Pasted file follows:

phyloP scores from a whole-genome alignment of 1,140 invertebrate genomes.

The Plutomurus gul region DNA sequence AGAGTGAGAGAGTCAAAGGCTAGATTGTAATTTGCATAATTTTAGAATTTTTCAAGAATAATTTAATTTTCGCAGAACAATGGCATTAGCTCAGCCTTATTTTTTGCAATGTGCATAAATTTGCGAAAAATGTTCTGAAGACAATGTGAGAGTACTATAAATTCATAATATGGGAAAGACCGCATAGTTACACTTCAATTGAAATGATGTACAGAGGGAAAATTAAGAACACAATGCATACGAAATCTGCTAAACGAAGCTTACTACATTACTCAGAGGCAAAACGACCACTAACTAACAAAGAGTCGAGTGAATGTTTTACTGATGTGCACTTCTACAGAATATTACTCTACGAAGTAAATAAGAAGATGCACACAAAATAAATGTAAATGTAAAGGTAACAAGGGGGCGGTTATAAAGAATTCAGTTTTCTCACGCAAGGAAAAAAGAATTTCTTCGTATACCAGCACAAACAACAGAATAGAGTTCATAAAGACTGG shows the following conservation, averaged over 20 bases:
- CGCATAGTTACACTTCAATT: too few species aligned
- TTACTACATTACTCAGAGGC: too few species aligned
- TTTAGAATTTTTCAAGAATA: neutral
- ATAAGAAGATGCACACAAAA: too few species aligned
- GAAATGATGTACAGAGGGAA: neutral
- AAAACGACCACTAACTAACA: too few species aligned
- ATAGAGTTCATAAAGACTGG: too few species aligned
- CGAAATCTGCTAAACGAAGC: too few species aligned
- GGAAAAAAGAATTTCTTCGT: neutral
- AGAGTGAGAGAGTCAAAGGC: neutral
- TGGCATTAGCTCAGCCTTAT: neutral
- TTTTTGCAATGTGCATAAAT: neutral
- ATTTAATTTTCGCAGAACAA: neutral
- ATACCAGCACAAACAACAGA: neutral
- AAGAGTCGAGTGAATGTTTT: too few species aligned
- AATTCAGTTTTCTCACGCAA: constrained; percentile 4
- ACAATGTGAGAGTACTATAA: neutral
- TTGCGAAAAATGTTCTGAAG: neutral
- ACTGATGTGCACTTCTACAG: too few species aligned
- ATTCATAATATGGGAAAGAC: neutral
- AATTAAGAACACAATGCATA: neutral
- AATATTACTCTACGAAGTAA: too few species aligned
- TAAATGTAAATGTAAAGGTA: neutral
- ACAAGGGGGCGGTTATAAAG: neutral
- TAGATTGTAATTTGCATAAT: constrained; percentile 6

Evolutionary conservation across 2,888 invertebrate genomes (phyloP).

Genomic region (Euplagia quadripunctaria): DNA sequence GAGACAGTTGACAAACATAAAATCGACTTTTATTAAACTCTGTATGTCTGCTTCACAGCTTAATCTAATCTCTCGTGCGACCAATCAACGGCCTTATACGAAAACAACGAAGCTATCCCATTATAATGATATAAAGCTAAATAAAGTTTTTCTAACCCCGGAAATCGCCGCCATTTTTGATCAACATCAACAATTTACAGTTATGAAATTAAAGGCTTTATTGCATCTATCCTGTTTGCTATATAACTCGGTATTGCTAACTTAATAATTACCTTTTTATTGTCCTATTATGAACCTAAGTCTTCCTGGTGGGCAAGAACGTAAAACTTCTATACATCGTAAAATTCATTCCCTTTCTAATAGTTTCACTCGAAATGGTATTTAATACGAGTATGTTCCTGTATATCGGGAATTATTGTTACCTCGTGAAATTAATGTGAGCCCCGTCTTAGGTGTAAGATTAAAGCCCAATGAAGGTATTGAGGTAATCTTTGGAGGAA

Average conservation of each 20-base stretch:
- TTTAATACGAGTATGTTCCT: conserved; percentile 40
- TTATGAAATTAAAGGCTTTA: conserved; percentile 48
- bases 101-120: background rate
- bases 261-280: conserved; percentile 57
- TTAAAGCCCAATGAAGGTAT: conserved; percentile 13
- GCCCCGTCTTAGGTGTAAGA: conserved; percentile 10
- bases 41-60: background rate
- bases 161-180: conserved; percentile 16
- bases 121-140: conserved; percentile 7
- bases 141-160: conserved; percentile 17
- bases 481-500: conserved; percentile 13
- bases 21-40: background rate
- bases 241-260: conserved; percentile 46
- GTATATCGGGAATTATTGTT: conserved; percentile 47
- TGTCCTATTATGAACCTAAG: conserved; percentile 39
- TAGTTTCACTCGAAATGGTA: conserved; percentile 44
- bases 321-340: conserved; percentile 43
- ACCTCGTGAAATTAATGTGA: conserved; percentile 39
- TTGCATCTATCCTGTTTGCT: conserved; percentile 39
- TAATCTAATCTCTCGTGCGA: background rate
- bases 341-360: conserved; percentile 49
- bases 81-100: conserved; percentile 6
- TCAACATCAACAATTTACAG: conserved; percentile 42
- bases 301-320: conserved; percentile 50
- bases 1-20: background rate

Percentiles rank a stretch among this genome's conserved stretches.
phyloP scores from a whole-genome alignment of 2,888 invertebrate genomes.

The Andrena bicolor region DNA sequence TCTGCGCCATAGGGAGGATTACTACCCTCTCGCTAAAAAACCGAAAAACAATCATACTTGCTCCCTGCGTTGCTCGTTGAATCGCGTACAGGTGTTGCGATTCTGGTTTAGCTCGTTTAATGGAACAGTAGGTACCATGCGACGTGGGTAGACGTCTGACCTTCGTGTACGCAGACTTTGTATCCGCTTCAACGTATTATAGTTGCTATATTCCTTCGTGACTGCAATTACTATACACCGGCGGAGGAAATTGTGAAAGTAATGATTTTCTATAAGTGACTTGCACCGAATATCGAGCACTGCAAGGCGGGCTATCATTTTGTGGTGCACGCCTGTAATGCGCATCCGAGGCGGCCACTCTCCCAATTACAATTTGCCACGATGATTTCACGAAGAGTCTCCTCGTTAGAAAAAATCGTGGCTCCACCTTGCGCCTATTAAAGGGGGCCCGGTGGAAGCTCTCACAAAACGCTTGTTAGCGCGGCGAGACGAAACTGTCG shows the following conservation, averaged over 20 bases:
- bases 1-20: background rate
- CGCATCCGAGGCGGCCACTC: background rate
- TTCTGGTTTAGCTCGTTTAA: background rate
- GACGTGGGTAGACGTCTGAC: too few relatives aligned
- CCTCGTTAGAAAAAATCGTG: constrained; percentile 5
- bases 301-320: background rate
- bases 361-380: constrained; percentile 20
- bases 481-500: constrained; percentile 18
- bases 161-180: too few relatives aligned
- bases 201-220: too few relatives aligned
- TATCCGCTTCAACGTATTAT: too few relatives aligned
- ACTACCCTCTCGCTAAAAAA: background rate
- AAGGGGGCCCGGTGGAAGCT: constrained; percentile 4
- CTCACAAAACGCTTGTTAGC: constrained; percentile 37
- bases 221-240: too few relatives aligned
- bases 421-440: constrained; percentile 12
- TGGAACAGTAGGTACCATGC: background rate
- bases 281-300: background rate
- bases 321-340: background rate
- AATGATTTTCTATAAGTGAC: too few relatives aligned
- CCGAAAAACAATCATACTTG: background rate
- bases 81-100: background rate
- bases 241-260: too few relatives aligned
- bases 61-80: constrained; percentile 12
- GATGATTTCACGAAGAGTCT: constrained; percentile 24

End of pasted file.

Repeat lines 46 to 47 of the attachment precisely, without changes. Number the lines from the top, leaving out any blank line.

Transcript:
- TAGTTTCACTCGAAATGGTA: conserved; percentile 44
- bases 321-340: conserved; percentile 43